ON THE PATHOLOGY AND DIAGNOSIS OF CEREBRAL DISEASES
BMJ (Clinical Research Edition)
Ox a former occasion, I introduced to the notice of this societv some Clinical Illustrations of Diseases of the Nervous System; and I then stated my intention, at some future period, to offer some general remarks upon the pathology, diagnosis, and treatment of this class of affections. 1 now proceed, as far as lies in my power, to redeem that promise, with the aid of such observations as I have subseilluently been enabled to make in this very obscure department of practical medicine. Bearing,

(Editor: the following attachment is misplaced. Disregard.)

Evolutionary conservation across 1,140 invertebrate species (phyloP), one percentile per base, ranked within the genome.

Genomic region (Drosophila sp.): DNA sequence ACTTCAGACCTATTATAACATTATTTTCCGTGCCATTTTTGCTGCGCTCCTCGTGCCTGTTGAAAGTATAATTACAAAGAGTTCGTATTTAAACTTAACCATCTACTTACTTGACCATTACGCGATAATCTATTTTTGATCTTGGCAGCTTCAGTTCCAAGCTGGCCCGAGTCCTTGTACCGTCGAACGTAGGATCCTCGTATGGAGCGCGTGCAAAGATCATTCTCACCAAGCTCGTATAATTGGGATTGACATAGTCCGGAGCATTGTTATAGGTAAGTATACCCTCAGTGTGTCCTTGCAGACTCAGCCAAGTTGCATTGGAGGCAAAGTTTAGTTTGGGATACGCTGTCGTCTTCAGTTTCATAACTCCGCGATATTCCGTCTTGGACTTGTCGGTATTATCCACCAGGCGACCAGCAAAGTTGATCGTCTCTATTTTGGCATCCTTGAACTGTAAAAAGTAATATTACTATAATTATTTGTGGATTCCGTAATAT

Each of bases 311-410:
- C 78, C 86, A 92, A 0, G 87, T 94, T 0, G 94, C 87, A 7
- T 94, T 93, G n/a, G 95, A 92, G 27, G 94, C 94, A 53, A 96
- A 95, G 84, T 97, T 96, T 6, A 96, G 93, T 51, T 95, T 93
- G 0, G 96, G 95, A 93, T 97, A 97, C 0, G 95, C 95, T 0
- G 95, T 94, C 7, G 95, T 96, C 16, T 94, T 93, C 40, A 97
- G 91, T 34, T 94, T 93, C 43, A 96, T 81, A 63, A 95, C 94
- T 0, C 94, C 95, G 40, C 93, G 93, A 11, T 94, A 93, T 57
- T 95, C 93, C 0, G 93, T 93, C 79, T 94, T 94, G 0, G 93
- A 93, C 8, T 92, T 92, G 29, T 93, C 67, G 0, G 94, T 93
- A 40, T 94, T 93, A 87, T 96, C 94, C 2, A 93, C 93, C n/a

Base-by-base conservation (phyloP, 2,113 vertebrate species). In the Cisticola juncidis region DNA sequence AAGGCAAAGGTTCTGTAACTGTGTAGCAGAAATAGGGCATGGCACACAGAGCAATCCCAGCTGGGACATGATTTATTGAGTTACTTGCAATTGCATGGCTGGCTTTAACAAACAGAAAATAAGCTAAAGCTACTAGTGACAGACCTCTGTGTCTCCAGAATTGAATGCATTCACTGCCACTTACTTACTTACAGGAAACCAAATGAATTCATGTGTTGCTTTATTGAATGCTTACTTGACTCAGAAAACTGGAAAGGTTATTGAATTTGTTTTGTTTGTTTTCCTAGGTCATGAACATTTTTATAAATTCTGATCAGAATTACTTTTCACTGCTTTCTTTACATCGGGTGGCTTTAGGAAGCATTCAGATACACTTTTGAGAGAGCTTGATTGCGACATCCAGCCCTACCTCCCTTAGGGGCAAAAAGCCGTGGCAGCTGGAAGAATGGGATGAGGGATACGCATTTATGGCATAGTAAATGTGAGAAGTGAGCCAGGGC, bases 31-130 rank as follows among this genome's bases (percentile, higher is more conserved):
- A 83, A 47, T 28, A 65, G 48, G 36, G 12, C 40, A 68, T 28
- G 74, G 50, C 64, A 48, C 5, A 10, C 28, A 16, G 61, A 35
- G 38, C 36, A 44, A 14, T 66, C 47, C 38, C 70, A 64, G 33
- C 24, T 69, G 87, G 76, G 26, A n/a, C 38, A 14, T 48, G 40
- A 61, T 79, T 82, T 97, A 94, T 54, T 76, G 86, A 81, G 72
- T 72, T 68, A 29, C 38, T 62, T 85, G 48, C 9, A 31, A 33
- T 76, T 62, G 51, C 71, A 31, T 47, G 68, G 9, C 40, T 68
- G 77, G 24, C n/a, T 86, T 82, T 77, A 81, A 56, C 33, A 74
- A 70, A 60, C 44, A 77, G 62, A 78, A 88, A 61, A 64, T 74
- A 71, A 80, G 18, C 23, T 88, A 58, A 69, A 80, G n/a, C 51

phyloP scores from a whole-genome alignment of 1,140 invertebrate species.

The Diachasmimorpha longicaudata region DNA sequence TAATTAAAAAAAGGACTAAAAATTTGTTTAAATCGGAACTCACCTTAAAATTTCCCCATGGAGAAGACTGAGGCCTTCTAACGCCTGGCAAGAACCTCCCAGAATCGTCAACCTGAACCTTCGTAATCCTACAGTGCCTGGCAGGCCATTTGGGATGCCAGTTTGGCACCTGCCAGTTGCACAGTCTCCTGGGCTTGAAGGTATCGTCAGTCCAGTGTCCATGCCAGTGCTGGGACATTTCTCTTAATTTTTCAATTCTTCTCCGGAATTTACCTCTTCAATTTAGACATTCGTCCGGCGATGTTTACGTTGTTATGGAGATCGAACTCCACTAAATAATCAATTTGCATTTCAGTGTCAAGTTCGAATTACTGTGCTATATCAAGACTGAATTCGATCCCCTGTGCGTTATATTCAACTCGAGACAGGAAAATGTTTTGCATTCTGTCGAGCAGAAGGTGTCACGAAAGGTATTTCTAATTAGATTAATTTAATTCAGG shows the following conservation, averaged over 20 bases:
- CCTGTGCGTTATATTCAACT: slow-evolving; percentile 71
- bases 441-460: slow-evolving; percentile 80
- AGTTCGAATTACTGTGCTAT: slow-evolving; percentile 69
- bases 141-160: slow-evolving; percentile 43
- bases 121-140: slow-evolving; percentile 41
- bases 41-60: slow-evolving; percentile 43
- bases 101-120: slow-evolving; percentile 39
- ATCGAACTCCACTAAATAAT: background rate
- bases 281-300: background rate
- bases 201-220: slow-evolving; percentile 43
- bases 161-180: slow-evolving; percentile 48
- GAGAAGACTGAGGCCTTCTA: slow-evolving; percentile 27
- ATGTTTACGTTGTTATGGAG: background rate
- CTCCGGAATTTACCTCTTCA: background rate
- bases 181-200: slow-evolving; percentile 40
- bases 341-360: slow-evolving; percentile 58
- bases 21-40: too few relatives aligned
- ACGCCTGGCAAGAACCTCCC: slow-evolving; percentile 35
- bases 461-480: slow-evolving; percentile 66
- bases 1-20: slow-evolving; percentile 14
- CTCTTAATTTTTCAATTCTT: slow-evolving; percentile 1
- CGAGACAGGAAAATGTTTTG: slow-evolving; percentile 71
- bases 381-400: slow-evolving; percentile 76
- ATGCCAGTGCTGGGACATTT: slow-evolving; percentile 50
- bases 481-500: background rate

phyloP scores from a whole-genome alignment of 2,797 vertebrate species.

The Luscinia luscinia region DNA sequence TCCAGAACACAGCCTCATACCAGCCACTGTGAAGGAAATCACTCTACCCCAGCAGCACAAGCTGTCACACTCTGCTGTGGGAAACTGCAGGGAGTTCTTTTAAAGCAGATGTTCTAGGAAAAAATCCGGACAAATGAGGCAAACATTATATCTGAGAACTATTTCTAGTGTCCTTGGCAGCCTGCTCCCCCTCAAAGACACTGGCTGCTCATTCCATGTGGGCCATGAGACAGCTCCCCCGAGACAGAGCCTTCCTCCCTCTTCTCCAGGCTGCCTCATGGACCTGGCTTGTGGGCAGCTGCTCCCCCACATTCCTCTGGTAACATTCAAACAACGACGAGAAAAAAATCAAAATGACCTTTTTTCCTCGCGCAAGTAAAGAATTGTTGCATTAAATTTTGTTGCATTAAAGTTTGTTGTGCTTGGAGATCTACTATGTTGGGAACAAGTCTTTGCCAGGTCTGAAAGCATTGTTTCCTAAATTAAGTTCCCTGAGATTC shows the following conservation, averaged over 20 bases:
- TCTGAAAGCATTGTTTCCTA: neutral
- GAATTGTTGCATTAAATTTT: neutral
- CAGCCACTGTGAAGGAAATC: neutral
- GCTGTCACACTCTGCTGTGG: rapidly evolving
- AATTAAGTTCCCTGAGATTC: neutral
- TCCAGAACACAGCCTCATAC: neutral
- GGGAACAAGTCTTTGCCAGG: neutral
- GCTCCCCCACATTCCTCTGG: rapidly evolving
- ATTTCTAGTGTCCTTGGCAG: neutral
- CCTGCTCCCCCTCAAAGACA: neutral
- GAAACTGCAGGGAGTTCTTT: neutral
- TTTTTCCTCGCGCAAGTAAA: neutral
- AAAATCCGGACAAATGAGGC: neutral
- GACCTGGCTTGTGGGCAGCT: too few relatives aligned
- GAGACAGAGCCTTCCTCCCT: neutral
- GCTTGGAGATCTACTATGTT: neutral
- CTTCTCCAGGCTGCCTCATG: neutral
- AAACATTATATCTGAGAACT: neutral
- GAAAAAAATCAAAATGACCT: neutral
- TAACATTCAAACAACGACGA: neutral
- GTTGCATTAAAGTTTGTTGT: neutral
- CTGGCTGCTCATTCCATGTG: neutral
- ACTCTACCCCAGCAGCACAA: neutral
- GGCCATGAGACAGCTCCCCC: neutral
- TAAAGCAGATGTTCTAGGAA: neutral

... edicine. Bearing, in mind the limited period allotted to papers like the present, I have no intention to present an elaborate essay upon cerebral diseases; biut while grouping together wiv observations for the sake of clearness of description, I shall carefully avoid availing nmy.sclf of the works of wellknown authors, and confine mv illustrations to those cases wlich havc fallen under my own care, and my reflections to those ideas which have occurred to my own mind. In order also to obviate unnecessary prolixity, I shall lightly pa-s over those sub.jects which are well understood, and on wvhieh little or no difference of opinion exists, and attach a due (legree of prominence to those points which have been butt litle investigated by authors, or on which the opinions of wvell informed praetitioners are diviided. With regard to the PATHOLOGY of cerebral diseases, it must be admitted that the greatest obscurity and difficulty still exist; and it is too freqluently a matter almost of impossibility to connect the symptoms observed during life witlh the appearances revealed after dteath by the sealpel. But as the term "p pathology" inieludes both classes of pheno!niena, it will tend to simplify the subjcct if I confine my remnarks, in the first place, only to the appearances observed after death, or, in other words, to the morbid anatuiosy of the textures. Before proceeding to the consideration of those alterations of structure which are seen in or upon the encephalon and its miiembranes, it is of extremc imiportance to notice the morbid anatomy of the calvarium, which is undoubtedly concerned in the production of many cases of cerebral disease. Independently of those iinstances of external injury whliel induce cerebral symptonms, andI of which I do not intelnd to treat, there are miiorbid changes in the bony structutres, occurring spontaneously, which involve serious disttrbances of the inervous system. Tlhe tfllowing cases will, I thini.k, prove the truth of this position:-CAiSE J. A woman in the Isliugtton Infirmiary suffered coldtinulially from epileptic seizures, and was under my ob-selvLtion for about ten years: the fits were frequent, occurrigat irregular intervals, and of a very violent character. In the intermissions between tllc fits, her health was tolerablv good, wvith the exception of occasional headache ; her intellectual faculties were quite unimpaired. She always deriVed benefit froinu the local abstraction of blood, and she weas thlercfore on several occasions cupped between the shoulders. Blisters were appliedi, and kept opein in the same situation; purgatives were adminiistered, and a strict anti$hlogistic regimen was maintained. Iler diet was of the lightest character; no solid food or beer was allowed; .and she derived her suistenance enitirely from a very moderate allowance of milk, egg,s, bread, and thin broth or beeftea. rhis treatment was so far successful as to afford her considerable relief; but at length the fits became more and nmore frequent and severe ; typhus supervened, and she die(l. The following appearances presented themselves at tlle post mortem examination. TheC body was plump and well formed and thcre was a layer of fat beneath the skin, about t of h inch in thickness over the abdomen rather r kable fact, considering the tenuity of her diet. Head. The scalp was natural; the skull externally presented no peculiar appearance; and no difficulty was experienced in sawing it through. On removing it, howrever, and examini'l it, it was found that there existed a remarkable want of uniformity between the two surfaces of the sklull in some parts, owing to thickening of the osseous structure, partcularly of the internal table, which, instead of being thin and brittle, was thick and solid. Along the line of the circular incision made by the saw, the skull was of about the average thickness. The os frontis was then sawn through, immediately in front of the coronal suture. Along the line of incision made in the usual process of removing the calvarium, the thickness of the cranium was one line and a half; but the part corresponding to the right frontal eminence was half an inch thick, and the same part on the left side was five lines in thickness. All the prominent bony processes were much increased in thickness and asperity, as the crista galli, the posterior clinoid processes, the bony ridge of the petrous portion of the temporal bone, the ridges on the internal surface of the occipital, etc. The dura matcr wvas congested, the vessels of the arachnoid membrane were also congested, and the membrane itself was opaque and thickened; beneath the membraine there were two or three drachms of serum mixed with blood. The brain was flattened in front, the depression exactly corresponding to the thickening of the internal table of the skull. The substance of the brain was firm, and(I the grey portion was of an unusually dark colour: but this organ presented no other pecuiliar appearance. The other organs of the body were carefully examined, but nio morbid appearances of importance, were observed. I consider that the epileptic attacks in this case were probably due to the thickening of the interlnal table of the skull, and the conseq-iuent abnorwal pressure exerted upon the surface of the brain. CASE Il. In the spring of the year 18,5i, I attended, in conjunction with MIr. Beaman, of Covent Garden, a tradesman who had suflered severely for a long periodI from a pain in the front part of the head, and who had likewise experienced onc or two epileptic fits. When I saw him, he had long been complaining of a fixed pain albout the root of the nose, at the part where the nasal bonies unite with the frontal bone. Ife felt his head rather confused, but his intellect was by no means impaired. AVhien he went oiit to walk, he was often seized with a kind of giddiness, and this feeling increased so much upon him, that he was afrid to walk out alone. The head was not lhot, the pupils were natural, the tonguc was moderately clean, the pulse was regular, the bowels were open. lie was a stout, healthy looking man, and told me that he had never had syphilis, nor had he suffere(I from any other disease before. The pain of wlhich he complained, however. and the giddiness and confusion he felt when walking out, distressed hini excessively, and made hini almost tired of his life. As couild discover no disease of any of the great visecra, I could come to no otlher conclusioni than that the cause of his suffering was probably a thickening of the internal table of the skull covering the anterior and inferior surface of the brain, an(d that the pressure thus produticed upon that organ was the cause of the symptomiis. I accordlingly re-commeTded four lecches to be applied over the root of the nose and lower part of the frontal bone; I also ordered a pill, containing two grains of calomel wit's four of compounid rhubarb pill, to be talken every night, anl fourl grains of iodide of p)otassium every four hours in pcppermint vater. I saw him again in a week, and lbnndl tlhat hie was slightly improved, but his chief symptoms still remairned. Idir&dnished the quantitv of calomnel but conitinudc(l the jodlde of potassium. In another week lie was still much the same, but he had no recurrenec of fits. I increased" the dose of iodide of potassium to five grains, and conltinlued the small doses of calomel. In another week, his gums were tender, so that he was unable to eat, and he had con-on 2 May 2019 by guest. Protected by copyright.